Social inequalities in overweight and obesity, and dental caries among adolescents in Northern Norway: a cross-sectional study from the Tromsø Study Fit Futures cohort [post]

2020 unpublished
Background. Non-communicable general and oral health conditions share common social determinants. We aimed to investigate how social inequalities (based on study program, parent's education and employment status) manifest in general health (BMI or waist circumference) and oral health (untreated caries) in a sample of adolescents from Northern Norway. Methods. Data from 464 girls and 494 boys from the population-based Tromsø study Fit Futures, which included first-year students attending upper
more » ... s attending upper secondary school in 2010-2011 from two municipalities in Northern Norway (1038 participants in total, 93% participation rate) was analyzed. Multivariable binary logistic regression analyses stratified by sex was used to investigate the association between socioeconomic position indicators and body weight, waist circumference, and untreated dental caries. Comparative models were adjusted for age, birth country, household composition, and health/health behavior variables. Results. Boys enrolled in the general studies and sports programs (versus vocational) had lower odds of being overweight/obese (OR 0.39, 95% CI 0.19-0.79 and OR 0.21, 95% CI 0.07-0.62, respectively), of having high waist circumference (OR 0.47, 95% CI 0.24-0.91 and OR 0.30, 95% CI 0.11-0.77, respectively), and more untreated caries (OR 0.54, 95% CI 0.31-0.96 and OR 0.46, 95% CI 0.22-0.97, respectively). Lower mother's education was positively associated with overweight/obesity (OR 3.68, 95% CI 1.38-9.79) and lower father's education was negatively associated with untreated caries (OR 0.42, 95% CI 0.18-0.98) among boys. Girls enrolled in the general studies program (versus vocational) had lower odds of having more untreated caries (OR 0.48, 95% CI 0.28-0.85). Conclusions. Social inequalities in general health and oral health were based on different social determinants for girls and boys. Based on study program social inequalities in general health were similar to social inequalities in oral health among boys. This suggests that the relationship between overweight and obesity, and dental caries maybe be explained by common social risk factors. Our findings support the broader concept of social context as a common risk factor for general and oral health. The common risk/health factor approach (CRHFA) suggests that non-communicable general and oral health conditions share common risk factors, such as behavioral variables (e.g., diet, hygiene, physical activity, tobacco use, and alcohol use) and psychosocial factors (e.g., stress and perceived control) [1] . The CRHFA aims to reduce "risk factors" and promote "health factors" common to noncommunicable general and oral health conditions. In this way, the CRHFA strives to simultaneously improve the general and oral health of the whole population and that of high-risk groups, thereby reducing social inequities [1]. The CRHFA was integrated into the conceptual model of social determinants of health. This framework, presented by the World Health Organization (WHO), shows that behavioral and psychosocial factors are only intermediate determinants of health, as these factors are shaped by one's social environment and are correlated with socioeconomic position (SEP), which itself is influenced by the socioeconomic and political context in which one lives, including governance, macroeconomics, social and public policies, culture, and societal values [2-4]. The general health conditions overweight and obesity are considered global epidemics [5] , and their prevalence among children and adolescents is increasing substantially [6] . In addition to amplifying multiple risk factors (e.g., metabolic syndrome, high blood pressure, deteriorated glucose tolerance) in childhood and adolescence, overweight and obesity are risk factors for cardiovascular diseases in adulthood, which are the leading annual cause of death worldwide, according to data from the Global Burden of Diseases Study [7] [8] [9] . Dental caries is a non-communicable oral health condition; untreated dental caries in the permanent dentition was cited as the most prevalent medical condition in the Global Burden of Diseases Study in 2015 [10] . A systematic review and meta-analysis found a significant relationship between obesity and dental caries in children from industrialized countries, but the authors concluded that future analyses should focus on common risk factors as confounders in this association [11] . Another recent systematic review and meta-analysis confirmed that, in highincome countries, overweight and obese children had more dental caries when compared to normalweight children [12] . The authors called for future studies to address confounding factors, including possible common risk factors. A study among adults in Australia found that, after adjustment for confounders, the association between overweight/obesity and dental caries experience disappeared,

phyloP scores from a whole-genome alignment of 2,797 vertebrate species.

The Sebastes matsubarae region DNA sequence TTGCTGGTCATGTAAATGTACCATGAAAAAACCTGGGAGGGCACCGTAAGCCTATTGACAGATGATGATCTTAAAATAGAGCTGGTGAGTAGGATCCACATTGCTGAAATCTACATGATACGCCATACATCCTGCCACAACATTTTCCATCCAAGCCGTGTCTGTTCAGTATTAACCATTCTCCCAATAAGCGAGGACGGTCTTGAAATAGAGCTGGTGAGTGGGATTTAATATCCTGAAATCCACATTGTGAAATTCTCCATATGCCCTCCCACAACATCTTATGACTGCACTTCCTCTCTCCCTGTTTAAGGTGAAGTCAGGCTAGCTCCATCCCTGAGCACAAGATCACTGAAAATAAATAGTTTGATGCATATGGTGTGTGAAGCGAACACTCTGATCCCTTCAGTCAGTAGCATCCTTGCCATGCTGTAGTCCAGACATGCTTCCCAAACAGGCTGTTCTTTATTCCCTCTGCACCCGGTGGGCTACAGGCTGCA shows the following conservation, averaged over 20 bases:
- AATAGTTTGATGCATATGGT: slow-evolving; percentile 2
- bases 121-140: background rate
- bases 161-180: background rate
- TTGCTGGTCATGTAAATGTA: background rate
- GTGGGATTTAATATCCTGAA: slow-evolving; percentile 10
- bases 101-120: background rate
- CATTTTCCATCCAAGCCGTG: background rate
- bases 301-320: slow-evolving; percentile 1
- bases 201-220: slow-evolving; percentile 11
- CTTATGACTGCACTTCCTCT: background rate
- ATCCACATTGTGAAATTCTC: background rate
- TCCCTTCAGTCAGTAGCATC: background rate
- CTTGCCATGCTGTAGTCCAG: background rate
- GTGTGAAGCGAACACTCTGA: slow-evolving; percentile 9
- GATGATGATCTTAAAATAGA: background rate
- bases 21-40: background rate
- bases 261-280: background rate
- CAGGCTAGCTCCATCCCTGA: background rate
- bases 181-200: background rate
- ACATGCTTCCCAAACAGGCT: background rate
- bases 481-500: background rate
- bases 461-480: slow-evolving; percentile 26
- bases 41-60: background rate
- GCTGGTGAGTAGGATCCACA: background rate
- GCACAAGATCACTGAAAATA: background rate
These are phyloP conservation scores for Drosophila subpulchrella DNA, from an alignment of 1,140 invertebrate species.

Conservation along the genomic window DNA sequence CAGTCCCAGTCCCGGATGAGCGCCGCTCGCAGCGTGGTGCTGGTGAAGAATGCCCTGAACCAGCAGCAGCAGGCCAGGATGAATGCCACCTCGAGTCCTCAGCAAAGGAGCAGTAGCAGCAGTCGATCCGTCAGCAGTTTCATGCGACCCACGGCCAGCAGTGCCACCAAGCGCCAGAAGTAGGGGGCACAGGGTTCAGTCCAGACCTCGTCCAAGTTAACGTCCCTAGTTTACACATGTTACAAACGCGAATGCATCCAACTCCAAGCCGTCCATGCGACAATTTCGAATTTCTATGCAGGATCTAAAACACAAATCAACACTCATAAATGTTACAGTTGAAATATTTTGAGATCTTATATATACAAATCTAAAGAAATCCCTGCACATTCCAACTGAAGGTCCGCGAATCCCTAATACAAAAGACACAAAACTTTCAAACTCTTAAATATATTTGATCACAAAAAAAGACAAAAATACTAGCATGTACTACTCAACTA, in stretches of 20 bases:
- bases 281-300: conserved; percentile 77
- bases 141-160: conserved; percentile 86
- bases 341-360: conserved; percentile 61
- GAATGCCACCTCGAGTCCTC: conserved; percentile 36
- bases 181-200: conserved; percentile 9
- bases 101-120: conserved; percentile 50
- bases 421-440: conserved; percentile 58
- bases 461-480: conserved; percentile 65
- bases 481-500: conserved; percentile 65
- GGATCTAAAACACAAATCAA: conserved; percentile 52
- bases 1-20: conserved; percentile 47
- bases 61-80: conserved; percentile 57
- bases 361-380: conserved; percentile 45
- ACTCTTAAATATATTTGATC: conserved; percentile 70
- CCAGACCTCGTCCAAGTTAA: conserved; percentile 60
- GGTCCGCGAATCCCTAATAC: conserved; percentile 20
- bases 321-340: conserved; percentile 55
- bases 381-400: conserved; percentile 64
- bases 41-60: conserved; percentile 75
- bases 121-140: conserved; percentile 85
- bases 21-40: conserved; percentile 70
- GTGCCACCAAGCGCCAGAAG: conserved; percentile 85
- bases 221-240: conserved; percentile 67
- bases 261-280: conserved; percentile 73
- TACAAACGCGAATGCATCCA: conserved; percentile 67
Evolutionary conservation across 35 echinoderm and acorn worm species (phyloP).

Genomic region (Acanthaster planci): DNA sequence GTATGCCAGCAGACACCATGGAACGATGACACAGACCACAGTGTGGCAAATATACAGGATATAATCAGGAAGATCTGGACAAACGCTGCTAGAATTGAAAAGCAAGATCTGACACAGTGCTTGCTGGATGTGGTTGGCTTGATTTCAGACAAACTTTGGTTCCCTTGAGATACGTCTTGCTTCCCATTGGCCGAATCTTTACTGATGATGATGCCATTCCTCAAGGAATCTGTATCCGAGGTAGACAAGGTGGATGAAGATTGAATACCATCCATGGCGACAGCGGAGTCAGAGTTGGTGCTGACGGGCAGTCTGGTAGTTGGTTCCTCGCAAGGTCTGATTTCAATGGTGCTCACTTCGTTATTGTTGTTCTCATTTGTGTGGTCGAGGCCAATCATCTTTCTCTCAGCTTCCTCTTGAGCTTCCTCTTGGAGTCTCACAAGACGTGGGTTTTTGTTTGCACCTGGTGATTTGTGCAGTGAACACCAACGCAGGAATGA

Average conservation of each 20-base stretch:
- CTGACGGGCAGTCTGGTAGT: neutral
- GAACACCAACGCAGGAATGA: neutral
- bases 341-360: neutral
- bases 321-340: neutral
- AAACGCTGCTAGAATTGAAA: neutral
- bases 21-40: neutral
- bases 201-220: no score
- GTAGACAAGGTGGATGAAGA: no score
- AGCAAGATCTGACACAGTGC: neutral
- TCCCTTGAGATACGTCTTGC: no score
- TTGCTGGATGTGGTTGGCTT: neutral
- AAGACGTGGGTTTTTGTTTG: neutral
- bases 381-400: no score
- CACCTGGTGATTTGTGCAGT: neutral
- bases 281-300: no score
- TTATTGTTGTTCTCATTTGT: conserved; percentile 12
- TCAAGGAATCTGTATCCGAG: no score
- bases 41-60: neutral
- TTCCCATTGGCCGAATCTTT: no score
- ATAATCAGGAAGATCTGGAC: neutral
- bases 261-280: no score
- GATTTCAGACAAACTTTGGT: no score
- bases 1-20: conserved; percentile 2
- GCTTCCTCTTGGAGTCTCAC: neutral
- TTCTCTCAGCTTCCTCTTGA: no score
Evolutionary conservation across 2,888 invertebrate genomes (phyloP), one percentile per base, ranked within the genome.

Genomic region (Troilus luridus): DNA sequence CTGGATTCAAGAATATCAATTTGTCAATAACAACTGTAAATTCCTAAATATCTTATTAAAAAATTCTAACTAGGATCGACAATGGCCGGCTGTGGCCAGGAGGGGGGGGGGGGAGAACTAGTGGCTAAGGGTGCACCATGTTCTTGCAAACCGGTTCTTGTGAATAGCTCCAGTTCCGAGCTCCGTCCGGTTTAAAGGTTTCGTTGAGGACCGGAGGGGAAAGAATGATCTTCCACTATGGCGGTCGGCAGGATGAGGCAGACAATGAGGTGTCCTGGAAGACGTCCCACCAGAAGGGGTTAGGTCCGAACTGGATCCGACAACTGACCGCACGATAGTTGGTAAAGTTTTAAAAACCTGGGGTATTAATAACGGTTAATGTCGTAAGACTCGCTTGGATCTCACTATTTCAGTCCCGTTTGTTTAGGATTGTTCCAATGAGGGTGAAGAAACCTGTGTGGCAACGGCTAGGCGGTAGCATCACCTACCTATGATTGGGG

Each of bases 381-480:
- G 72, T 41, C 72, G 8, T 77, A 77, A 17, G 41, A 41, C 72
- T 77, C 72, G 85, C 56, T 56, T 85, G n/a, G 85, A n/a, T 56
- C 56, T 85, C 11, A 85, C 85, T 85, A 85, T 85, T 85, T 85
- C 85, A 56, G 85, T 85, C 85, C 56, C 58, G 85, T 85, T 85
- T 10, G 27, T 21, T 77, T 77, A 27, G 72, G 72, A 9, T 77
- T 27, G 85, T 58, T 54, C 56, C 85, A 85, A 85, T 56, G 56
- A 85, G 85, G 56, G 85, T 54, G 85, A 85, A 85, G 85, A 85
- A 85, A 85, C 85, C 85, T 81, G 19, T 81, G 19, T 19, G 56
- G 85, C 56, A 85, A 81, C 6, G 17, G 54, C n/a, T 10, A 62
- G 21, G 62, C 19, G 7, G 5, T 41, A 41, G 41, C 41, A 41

doi:10.21203/rs.2.18717/v2 fatcat:f2jw5gykdna23hjxtv2tsycehu